“Not into Christmas yet,” the man with honor said. “I don’t blame you. There’s no alcohol at the mall but try the coffee bar at the front of the store. They have the best mocha lattes and get a shot of caramel. It’ll take care of your darkness.”
Ramiro nodded. “I shall try this mocha latte if it cures the Darkness. Thank you, friend.”
“Good luck to you.”
Ramiro might not understand horseless wagons, but he could recognize a bar when he saw one. He plunked down a gold coin. “Your best mocha latte and add to it…” What had the man with honor said? “…caramel.”
“This real gold?” the boy behind the bar asked. His mother bustled forward, snatching the coin from his hand.
“Looks real to me. One mocha latte coming up. Two pumps of caramel or one?”
“Whatever is required to vanquish the Darkness.”
“Two it is,” the barmaid said. She handed over a paper cup of warm liquid. The first sip burned Ramiro’s tongue but then the flavors hit. His eyes opened wide. Maybe this wasn’t a land of total barbarians after all.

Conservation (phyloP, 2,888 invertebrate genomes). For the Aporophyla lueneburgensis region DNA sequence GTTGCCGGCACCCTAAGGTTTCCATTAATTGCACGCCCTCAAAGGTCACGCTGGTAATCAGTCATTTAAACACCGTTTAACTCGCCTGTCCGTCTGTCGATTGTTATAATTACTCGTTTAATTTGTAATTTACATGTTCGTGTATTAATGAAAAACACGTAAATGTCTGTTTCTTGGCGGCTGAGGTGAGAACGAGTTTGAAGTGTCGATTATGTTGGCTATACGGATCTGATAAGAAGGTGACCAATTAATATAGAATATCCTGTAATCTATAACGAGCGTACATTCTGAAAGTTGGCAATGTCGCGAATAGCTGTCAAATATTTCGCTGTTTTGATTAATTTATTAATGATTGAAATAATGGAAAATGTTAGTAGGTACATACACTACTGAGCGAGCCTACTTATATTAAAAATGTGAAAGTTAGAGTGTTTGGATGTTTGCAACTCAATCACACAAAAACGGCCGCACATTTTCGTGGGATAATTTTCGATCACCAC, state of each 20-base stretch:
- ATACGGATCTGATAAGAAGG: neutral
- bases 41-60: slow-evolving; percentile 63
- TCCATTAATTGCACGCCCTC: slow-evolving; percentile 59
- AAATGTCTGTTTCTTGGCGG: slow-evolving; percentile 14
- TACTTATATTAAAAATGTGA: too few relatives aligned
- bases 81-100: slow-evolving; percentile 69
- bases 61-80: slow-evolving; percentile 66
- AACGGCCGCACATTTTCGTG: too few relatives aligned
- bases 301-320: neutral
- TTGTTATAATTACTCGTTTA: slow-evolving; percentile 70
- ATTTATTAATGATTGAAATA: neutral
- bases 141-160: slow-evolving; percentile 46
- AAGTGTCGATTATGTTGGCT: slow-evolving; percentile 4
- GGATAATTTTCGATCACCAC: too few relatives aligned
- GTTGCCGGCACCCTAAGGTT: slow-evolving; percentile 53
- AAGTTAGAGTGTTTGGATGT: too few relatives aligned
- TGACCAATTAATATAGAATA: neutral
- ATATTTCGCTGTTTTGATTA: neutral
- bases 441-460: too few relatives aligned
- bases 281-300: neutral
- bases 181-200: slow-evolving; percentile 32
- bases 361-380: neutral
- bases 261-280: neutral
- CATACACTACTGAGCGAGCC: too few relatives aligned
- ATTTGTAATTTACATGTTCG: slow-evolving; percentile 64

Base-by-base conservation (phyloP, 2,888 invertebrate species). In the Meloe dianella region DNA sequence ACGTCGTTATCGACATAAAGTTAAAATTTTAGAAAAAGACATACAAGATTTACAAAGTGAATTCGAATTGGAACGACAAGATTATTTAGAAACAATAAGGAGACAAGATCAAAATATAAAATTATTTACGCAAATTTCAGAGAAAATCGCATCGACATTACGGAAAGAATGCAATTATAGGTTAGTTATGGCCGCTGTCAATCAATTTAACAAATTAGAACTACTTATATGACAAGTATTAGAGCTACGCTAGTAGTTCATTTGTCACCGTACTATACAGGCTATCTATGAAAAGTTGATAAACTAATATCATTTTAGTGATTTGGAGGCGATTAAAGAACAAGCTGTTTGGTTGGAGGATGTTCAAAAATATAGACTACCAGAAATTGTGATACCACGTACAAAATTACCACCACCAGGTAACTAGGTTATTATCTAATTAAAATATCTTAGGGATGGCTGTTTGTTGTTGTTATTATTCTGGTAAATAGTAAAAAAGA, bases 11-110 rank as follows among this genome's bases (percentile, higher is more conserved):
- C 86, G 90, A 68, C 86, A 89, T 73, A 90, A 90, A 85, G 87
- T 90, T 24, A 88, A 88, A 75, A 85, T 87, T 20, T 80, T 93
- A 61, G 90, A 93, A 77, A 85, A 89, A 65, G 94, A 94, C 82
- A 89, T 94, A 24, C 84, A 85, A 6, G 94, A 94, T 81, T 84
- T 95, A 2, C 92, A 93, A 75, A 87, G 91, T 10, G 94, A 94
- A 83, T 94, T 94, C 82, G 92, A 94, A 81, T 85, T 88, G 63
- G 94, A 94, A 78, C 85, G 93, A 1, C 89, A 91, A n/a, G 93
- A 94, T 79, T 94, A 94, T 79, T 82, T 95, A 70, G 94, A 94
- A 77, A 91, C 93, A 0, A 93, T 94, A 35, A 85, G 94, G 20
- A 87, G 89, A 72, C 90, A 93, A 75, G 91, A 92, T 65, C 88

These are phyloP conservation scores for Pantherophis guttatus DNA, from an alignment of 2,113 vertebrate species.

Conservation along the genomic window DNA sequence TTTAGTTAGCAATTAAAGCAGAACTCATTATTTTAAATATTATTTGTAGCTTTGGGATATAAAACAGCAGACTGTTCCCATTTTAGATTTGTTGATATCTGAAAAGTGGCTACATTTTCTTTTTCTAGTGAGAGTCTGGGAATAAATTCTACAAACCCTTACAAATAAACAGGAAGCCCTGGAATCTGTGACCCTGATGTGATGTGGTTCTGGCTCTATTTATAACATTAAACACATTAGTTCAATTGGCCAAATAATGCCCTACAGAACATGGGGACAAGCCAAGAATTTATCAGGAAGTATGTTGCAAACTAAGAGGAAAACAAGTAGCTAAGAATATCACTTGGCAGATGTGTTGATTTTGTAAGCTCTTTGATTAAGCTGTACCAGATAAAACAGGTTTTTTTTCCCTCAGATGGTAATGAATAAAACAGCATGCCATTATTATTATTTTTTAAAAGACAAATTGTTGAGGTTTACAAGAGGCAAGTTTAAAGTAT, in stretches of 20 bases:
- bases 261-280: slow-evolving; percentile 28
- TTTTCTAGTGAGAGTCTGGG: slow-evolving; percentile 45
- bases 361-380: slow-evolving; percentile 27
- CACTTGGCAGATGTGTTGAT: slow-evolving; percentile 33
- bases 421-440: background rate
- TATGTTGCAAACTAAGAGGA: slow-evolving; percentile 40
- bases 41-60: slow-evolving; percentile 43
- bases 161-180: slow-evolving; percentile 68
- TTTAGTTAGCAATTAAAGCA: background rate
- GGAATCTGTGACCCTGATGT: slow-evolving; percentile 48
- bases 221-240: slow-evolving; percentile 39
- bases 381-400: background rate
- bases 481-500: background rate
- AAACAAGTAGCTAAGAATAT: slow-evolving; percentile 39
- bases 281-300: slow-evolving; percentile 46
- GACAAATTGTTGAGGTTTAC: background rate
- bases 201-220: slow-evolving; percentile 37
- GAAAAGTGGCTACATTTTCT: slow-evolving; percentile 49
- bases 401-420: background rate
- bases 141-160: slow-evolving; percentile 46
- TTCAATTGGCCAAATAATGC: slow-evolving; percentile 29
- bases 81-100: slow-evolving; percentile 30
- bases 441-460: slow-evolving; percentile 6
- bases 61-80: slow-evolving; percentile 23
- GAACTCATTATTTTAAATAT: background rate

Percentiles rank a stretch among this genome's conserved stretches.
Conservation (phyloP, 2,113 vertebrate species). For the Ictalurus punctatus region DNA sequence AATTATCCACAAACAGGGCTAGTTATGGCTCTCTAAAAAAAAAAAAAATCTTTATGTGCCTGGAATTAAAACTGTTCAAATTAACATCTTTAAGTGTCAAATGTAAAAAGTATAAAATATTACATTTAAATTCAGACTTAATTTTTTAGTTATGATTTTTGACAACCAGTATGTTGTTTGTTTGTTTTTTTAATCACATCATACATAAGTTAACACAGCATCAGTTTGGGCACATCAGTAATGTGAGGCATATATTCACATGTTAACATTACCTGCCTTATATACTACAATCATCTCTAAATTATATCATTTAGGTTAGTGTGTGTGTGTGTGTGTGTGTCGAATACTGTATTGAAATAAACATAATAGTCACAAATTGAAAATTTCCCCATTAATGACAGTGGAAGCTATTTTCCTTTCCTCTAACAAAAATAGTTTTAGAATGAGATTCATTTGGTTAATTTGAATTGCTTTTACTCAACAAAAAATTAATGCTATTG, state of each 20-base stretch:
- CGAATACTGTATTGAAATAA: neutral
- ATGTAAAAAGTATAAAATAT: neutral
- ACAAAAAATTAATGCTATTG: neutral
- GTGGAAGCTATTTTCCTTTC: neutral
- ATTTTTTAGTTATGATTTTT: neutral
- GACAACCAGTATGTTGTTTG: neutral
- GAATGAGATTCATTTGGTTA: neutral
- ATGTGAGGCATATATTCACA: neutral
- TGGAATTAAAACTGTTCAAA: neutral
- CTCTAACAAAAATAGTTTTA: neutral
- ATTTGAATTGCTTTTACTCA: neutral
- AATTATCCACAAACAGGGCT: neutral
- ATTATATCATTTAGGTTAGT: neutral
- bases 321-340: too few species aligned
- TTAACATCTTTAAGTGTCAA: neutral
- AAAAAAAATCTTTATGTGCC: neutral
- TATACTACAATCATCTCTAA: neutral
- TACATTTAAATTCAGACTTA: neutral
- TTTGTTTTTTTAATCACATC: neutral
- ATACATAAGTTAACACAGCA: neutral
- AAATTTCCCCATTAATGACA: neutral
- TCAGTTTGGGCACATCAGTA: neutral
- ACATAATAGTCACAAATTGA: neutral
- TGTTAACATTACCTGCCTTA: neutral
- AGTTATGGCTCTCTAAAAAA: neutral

In the corner of the bar the gray fog beckoned. The way back. But not yet.
“One more, barmaid. I must make sure the Darkness stays vanquished.”
Meet Michelle Hauck!
Michelle Hauck lives in the bustling metropolis of northern Indiana with her hubby and two kids in college. Besides working with special needs children by day, she writes all sorts of fantasy, giving her imagination free range. A book worm, she passes up the darker vices in favor of chocolate and looks for any excuse to reward herself. Bio finished? Time for a sweet snack.